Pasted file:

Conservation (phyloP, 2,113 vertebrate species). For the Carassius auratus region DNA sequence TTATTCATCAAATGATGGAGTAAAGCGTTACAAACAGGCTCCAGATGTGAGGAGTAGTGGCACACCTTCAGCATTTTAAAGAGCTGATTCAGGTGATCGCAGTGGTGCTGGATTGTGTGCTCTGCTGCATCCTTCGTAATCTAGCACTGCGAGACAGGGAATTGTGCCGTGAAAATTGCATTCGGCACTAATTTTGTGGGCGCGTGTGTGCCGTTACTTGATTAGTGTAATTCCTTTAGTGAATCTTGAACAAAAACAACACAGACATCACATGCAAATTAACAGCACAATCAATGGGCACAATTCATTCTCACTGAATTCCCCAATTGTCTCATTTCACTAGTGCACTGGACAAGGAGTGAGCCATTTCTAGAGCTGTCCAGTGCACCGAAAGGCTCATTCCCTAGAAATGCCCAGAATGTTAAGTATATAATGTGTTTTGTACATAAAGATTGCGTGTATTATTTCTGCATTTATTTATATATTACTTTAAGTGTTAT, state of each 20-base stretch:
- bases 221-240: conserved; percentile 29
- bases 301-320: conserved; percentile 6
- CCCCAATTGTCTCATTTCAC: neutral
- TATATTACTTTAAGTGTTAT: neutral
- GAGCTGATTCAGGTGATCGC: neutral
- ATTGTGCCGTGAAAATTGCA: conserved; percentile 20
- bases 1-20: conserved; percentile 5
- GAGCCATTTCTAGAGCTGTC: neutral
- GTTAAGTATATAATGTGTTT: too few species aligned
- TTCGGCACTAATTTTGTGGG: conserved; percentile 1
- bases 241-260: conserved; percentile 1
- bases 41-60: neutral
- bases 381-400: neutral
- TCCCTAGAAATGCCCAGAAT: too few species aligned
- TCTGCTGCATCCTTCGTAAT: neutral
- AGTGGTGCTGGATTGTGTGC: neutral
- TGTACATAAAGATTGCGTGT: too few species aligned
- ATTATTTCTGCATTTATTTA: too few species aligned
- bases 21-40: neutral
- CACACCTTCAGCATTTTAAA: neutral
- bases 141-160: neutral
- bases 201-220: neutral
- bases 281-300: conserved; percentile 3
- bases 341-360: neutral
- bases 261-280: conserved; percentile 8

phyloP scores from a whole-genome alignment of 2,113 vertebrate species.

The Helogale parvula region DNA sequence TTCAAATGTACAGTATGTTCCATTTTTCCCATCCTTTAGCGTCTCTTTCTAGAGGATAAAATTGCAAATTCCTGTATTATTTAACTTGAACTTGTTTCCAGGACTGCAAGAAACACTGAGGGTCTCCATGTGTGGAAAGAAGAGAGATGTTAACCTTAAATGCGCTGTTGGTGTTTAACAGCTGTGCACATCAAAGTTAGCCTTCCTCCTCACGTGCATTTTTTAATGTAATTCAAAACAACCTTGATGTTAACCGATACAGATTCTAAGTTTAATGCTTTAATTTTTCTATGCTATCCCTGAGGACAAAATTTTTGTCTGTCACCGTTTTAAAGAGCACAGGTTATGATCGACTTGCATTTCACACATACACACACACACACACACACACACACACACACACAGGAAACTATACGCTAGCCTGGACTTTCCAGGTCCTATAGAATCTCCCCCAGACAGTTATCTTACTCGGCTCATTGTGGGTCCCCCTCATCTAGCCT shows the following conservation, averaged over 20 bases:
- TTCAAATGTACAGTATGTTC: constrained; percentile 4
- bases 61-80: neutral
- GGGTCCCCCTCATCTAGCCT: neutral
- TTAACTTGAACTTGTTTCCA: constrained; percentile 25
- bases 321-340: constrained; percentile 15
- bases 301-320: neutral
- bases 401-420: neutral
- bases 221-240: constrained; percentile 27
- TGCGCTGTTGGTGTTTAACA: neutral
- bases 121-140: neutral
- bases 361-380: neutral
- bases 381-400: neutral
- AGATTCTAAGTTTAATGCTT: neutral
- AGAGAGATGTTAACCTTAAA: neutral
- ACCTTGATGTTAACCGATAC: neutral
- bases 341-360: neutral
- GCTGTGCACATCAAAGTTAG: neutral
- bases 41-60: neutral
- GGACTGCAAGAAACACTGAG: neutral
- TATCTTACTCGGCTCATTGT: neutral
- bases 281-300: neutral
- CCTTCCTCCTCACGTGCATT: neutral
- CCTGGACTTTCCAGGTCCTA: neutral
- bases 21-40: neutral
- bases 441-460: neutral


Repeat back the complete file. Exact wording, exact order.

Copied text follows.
Conservation (phyloP, 2,113 vertebrate species). For the Carassius auratus region DNA sequence TTATTCATCAAATGATGGAGTAAAGCGTTACAAACAGGCTCCAGATGTGAGGAGTAGTGGCACACCTTCAGCATTTTAAAGAGCTGATTCAGGTGATCGCAGTGGTGCTGGATTGTGTGCTCTGCTGCATCCTTCGTAATCTAGCACTGCGAGACAGGGAATTGTGCCGTGAAAATTGCATTCGGCACTAATTTTGTGGGCGCGTGTGTGCCGTTACTTGATTAGTGTAATTCCTTTAGTGAATCTTGAACAAAAACAACACAGACATCACATGCAAATTAACAGCACAATCAATGGGCACAATTCATTCTCACTGAATTCCCCAATTGTCTCATTTCACTAGTGCACTGGACAAGGAGTGAGCCATTTCTAGAGCTGTCCAGTGCACCGAAAGGCTCATTCCCTAGAAATGCCCAGAATGTTAAGTATATAATGTGTTTTGTACATAAAGATTGCGTGTATTATTTCTGCATTTATTTATATATTACTTTAAGTGTTAT, state of each 20-base stretch:
- bases 221-240: conserved; percentile 29
- bases 301-320: conserved; percentile 6
- CCCCAATTGTCTCATTTCAC: neutral
- TATATTACTTTAAGTGTTAT: neutral
- GAGCTGATTCAGGTGATCGC: neutral
- ATTGTGCCGTGAAAATTGCA: conserved; percentile 20
- bases 1-20: conserved; percentile 5
- GAGCCATTTCTAGAGCTGTC: neutral
- GTTAAGTATATAATGTGTTT: too few species aligned
- TTCGGCACTAATTTTGTGGG: conserved; percentile 1
- bases 241-260: conserved; percentile 1
- bases 41-60: neutral
- bases 381-400: neutral
- TCCCTAGAAATGCCCAGAAT: too few species aligned
- TCTGCTGCATCCTTCGTAAT: neutral
- AGTGGTGCTGGATTGTGTGC: neutral
- TGTACATAAAGATTGCGTGT: too few species aligned
- ATTATTTCTGCATTTATTTA: too few species aligned
- bases 21-40: neutral
- CACACCTTCAGCATTTTAAA: neutral
- bases 141-160: neutral
- bases 201-220: neutral
- bases 281-300: conserved; percentile 3
- bases 341-360: neutral
- bases 261-280: conserved; percentile 8

phyloP scores from a whole-genome alignment of 2,113 vertebrate species.

The Helogale parvula region DNA sequence TTCAAATGTACAGTATGTTCCATTTTTCCCATCCTTTAGCGTCTCTTTCTAGAGGATAAAATTGCAAATTCCTGTATTATTTAACTTGAACTTGTTTCCAGGACTGCAAGAAACACTGAGGGTCTCCATGTGTGGAAAGAAGAGAGATGTTAACCTTAAATGCGCTGTTGGTGTTTAACAGCTGTGCACATCAAAGTTAGCCTTCCTCCTCACGTGCATTTTTTAATGTAATTCAAAACAACCTTGATGTTAACCGATACAGATTCTAAGTTTAATGCTTTAATTTTTCTATGCTATCCCTGAGGACAAAATTTTTGTCTGTCACCGTTTTAAAGAGCACAGGTTATGATCGACTTGCATTTCACACATACACACACACACACACACACACACACACACACACAGGAAACTATACGCTAGCCTGGACTTTCCAGGTCCTATAGAATCTCCCCCAGACAGTTATCTTACTCGGCTCATTGTGGGTCCCCCTCATCTAGCCT shows the following conservation, averaged over 20 bases:
- TTCAAATGTACAGTATGTTC: constrained; percentile 4
- bases 61-80: neutral
- GGGTCCCCCTCATCTAGCCT: neutral
- TTAACTTGAACTTGTTTCCA: constrained; percentile 25
- bases 321-340: constrained; percentile 15
- bases 301-320: neutral
- bases 401-420: neutral
- bases 221-240: constrained; percentile 27
- TGCGCTGTTGGTGTTTAACA: neutral
- bases 121-140: neutral
- bases 361-380: neutral
- bases 381-400: neutral
- AGATTCTAAGTTTAATGCTT: neutral
- AGAGAGATGTTAACCTTAAA: neutral
- ACCTTGATGTTAACCGATAC: neutral
- bases 341-360: neutral
- GCTGTGCACATCAAAGTTAG: neutral
- bases 41-60: neutral
- GGACTGCAAGAAACACTGAG: neutral
- TATCTTACTCGGCTCATTGT: neutral
- bases 281-300: neutral
- CCTTCCTCCTCACGTGCATT: neutral
- CCTGGACTTTCCAGGTCCTA: neutral
- bases 21-40: neutral
- bases 441-460: neutral